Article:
I think it can be done. But that it would benefit from some purposeful, strategic conversations.
Here was Part One. Not sure what happened to it.
I agree the money invested in lobbying pays out much higher returns than almost any other venue a company might pursue. Spending a few thousand dollars can easily net a company benefits worth many times more. That is true at all levels of government.
But the public should not therefore believe the Legislature is awash with money. It actually takes very little money to pay lobbyists to track bills, develop relationships with legislators and advocate on your behalf. The legislative process in Hawaii is so chaotic, so esoteric that it requires years to develop a good understanding of how it works and few people have the time or dedication to immerse themselves in it long enough to learn the ropes.
There are far too many bills being considered in a short time, committee members are expected to go along with the decisions of their chairs, bad bills are routinely passed along when they should be held in order to allow the final decisions to be made in conference committee and the whole process is governed by unseen horse-trading, the logic of which requires insider information to understand. In this environment, dedicated, professional lobbyists can be significant players and individual, key legislators can do favors without having their "fingerprints" scrutinized by the public.
On "our side," there are a few dedicated and competent "citizen" lobbyists. Kat Brady stands out. Jean Aoki of the League of Women Voters was, for years, an honest, attentive and wise witness of the process. Robert Harris of the Sierra Club is reliable on environmental issues. Henry Curtis not only has a nose for "smelly" influences, but is able to do the research and lay out the evidence as to why a lot of the official spin conceals sweetheart deals for political cronies and monied interests.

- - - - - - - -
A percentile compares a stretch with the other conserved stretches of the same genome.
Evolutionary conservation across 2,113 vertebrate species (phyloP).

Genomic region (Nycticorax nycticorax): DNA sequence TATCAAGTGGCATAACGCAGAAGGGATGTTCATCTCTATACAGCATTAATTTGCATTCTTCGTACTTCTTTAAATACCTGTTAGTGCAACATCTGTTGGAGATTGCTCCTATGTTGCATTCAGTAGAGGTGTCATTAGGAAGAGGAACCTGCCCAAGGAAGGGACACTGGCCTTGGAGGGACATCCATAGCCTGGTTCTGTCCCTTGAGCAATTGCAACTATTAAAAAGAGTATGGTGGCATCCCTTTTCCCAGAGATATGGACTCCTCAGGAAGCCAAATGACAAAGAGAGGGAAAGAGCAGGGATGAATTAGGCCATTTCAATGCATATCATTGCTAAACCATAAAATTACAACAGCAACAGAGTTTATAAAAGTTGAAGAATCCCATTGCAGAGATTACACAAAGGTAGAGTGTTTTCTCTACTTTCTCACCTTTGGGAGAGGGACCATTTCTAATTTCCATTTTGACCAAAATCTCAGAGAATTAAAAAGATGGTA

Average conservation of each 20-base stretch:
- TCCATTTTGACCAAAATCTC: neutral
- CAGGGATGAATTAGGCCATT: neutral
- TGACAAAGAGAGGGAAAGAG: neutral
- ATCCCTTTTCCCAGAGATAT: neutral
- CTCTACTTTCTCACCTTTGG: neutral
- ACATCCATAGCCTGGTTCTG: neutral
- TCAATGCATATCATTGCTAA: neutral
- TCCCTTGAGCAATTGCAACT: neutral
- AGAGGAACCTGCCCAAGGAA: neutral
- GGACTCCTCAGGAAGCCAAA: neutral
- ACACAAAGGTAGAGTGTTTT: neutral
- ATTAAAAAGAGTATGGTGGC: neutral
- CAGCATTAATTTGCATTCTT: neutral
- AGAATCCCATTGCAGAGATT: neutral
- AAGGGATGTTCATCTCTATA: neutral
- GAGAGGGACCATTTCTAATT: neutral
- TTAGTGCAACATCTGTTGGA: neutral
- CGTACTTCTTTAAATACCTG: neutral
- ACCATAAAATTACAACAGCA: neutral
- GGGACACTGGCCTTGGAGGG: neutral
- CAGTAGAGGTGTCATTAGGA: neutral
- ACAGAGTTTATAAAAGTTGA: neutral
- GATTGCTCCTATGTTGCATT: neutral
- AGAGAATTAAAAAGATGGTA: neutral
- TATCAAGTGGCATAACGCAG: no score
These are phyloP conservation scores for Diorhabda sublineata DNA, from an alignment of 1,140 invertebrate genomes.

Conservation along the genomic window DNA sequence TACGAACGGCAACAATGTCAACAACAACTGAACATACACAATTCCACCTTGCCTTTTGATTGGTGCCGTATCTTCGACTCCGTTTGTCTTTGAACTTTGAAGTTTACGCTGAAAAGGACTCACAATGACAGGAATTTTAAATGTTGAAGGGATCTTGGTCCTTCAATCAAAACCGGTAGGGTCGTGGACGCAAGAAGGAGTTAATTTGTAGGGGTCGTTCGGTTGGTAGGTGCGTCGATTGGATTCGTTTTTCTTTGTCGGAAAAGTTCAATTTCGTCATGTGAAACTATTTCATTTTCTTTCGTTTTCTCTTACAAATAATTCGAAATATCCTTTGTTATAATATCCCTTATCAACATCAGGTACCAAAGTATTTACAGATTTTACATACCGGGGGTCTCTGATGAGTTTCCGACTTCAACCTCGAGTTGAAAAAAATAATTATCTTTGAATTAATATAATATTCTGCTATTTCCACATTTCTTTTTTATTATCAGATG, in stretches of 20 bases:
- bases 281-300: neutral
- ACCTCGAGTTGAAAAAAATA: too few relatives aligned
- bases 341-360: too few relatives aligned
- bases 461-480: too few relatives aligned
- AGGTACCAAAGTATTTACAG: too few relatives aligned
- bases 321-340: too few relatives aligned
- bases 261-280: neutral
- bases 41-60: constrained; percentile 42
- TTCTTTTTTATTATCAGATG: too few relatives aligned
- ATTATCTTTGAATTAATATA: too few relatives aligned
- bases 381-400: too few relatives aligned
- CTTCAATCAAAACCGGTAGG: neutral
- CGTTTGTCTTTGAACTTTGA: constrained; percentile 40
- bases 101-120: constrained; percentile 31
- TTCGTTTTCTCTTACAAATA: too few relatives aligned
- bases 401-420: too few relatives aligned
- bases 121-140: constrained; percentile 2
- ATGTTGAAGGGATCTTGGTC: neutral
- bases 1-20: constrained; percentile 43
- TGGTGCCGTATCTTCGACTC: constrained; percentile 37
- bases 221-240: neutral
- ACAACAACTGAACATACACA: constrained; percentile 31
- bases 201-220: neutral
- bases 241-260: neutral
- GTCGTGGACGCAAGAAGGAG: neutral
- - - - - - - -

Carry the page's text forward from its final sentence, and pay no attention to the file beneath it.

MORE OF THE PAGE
There are several "media" whereby members of the public can learn about and become motivated to participate in support of, or opposition to, legislation. But those are delicate threads for information and understanding. This blog is one, as is Derrick DePledge's and Ian Lind's. The Honolulu Weekly is, unfortunately, less useful than it had been for periods in the past. Civil Beat has emerged as one of the best sources. Not only for the news, but also for the comments, sometimes "civil" and sometimes informed. The Star-Advertiser editorials are generally useless, unless one of the citizen lobbyist groups has been able to brief them and raise their understanding of the issues. Otherwise, they default to a "city fathers" know-it-all corporate elite viewpoint, which only reinforces the spin of the dominant economic groups. AKA, their advertisers. TV News can only afford to pay attention to "hot" items, which tends to incentivize media events.
Facebook played a significant role in building mass opposition to the PLDC. It is not clear to me whether it will be capable of continuing to play such a significant role or if another social media might be able to take its place. Recent changes in Facebook policy have reduced its effectiveness in getting the word out, unless one is willing to pay to "promote" your page. The logic of the marketplace reasserting itself in a way which favors those with cash.